Mastits happens when there is ‘milk stasis’ and we aren’t removing milk frequently enough, or completely enough.

Babies feed 8-12 or more times during the day to satisfy their hunger and thirst, while also keeping your supply in line with their nutritional needs.

If you miss a feed, extend baby’s feeding times as your breasts can become quite full and engorged and this leads to mastitis.

The easiest way to help alleviate this is to bring your baby to the breast for a breastfeed, they are very efficient at removing milk.

Sometimes we will require the use of a breast pump to help remove milk if your baby becomes full but it feels like more milk needs to be removed.

It’s also a great idea to keep a manual handheld breast pump like Medela’s new Harmony hand pump in your baby bag for times when you’re out and about.

c) Make sure breastfeeding aids are correctly sized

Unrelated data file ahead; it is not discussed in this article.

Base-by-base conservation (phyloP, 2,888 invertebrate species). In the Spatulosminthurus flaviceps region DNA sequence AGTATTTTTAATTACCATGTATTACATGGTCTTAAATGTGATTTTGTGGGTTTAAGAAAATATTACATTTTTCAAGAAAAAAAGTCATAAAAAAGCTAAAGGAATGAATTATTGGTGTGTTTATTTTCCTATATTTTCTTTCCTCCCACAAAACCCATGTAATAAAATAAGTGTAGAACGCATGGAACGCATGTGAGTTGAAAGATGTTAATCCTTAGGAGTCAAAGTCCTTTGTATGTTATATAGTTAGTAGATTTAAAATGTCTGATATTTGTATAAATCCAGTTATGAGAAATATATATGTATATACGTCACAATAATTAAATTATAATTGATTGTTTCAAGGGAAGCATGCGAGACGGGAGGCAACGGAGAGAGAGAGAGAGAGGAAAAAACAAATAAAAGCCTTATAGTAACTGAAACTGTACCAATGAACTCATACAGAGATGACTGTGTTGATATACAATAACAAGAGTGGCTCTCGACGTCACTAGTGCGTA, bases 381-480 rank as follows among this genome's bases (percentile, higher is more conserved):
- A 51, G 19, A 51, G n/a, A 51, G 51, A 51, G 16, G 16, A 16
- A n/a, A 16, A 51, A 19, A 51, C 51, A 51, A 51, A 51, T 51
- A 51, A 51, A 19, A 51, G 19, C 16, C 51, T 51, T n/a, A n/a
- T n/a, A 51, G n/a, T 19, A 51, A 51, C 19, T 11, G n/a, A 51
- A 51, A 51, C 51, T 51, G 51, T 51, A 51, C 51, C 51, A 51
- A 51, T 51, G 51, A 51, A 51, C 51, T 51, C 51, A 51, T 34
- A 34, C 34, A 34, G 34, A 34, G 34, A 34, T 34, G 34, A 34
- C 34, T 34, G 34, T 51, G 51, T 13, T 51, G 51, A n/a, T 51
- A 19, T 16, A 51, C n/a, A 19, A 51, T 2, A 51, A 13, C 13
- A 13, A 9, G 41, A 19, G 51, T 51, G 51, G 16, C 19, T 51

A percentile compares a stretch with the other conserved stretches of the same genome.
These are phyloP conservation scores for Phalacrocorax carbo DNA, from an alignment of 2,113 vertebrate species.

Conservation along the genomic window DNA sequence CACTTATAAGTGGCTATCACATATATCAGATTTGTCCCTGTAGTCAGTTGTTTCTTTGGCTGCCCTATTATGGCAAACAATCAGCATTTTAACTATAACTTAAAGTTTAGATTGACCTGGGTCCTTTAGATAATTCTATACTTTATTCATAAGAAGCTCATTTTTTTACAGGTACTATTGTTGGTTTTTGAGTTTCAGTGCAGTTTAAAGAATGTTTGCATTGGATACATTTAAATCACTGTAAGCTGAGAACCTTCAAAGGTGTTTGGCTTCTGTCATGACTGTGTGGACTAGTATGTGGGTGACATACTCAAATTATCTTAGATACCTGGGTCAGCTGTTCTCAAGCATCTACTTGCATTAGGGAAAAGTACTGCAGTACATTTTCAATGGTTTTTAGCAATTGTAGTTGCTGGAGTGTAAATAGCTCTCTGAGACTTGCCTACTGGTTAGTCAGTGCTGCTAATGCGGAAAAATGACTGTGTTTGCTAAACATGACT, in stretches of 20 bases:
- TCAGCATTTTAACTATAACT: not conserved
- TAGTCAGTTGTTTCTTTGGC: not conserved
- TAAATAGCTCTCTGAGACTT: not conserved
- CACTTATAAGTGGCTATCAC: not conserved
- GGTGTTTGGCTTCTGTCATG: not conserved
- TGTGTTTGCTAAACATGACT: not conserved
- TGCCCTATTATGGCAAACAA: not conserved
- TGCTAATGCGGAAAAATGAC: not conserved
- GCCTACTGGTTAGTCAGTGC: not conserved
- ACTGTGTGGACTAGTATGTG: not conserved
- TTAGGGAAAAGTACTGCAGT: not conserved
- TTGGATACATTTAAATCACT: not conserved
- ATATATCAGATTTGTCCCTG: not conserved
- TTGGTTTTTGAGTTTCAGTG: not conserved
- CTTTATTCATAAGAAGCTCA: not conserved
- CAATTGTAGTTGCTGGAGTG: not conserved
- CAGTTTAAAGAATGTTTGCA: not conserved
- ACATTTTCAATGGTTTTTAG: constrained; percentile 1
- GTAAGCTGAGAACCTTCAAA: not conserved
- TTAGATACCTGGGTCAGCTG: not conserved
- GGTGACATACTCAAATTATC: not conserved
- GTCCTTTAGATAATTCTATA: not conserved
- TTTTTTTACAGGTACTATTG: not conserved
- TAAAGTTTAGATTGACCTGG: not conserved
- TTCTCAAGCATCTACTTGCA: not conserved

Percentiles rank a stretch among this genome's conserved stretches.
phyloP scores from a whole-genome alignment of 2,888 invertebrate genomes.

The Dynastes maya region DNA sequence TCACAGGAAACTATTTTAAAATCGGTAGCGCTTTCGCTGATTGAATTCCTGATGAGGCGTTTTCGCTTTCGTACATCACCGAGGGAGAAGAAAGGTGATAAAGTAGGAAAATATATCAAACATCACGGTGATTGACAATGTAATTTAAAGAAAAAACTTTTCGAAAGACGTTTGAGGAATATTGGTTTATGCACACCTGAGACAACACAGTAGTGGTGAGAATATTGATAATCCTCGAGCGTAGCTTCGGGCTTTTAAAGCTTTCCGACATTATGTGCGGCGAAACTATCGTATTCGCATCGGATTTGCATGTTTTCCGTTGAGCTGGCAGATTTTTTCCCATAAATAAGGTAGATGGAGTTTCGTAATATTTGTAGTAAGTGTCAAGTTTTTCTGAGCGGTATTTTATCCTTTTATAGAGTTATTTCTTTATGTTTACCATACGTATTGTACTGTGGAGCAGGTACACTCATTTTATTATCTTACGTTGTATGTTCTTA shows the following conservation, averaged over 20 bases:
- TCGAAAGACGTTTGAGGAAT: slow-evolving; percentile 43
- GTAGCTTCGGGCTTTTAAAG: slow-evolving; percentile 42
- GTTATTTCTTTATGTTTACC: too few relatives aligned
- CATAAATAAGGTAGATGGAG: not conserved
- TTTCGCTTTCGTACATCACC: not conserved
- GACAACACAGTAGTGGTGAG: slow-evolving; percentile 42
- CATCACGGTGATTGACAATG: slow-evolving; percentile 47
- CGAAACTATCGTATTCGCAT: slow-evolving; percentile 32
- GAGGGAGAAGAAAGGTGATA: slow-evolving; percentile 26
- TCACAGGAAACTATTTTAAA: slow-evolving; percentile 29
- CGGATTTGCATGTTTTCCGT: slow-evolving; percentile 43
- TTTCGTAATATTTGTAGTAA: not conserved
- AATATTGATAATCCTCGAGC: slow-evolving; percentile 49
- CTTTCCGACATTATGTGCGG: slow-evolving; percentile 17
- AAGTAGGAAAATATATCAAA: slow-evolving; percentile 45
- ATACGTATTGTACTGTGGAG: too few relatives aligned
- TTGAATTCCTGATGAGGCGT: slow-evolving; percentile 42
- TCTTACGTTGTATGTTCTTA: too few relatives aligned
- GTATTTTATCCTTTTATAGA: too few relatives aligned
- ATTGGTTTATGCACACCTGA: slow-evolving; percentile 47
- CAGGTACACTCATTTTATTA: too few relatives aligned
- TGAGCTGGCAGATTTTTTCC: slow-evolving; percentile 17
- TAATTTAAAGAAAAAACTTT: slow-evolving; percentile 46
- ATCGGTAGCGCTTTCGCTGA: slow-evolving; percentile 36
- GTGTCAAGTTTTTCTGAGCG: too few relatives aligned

Breasts come in all shapes and sizes – and they change throughout your breastfeeding journey!

Luckily, breastfeeding aids like breast pump flanges and nipple shields come in different shapes and sizes as well.

Ensure your nipple shields and pump flanges are sized correctly for you to avoid rubbing of your nipple or areola.

Speak to an International Board Certified Lactation Consultant (IBCLC®) about what is the correct size for you.

Medela’s new Harmony™ hand pump, with the PersonalFit Flex™ breast shield, is one that adjusts to fit every mum’s natural shape, for more comfort and milk5 – and you can also check out this video on how to fit your shield.

d) Get expert help and support tools if you have pain or breastfeeding challenges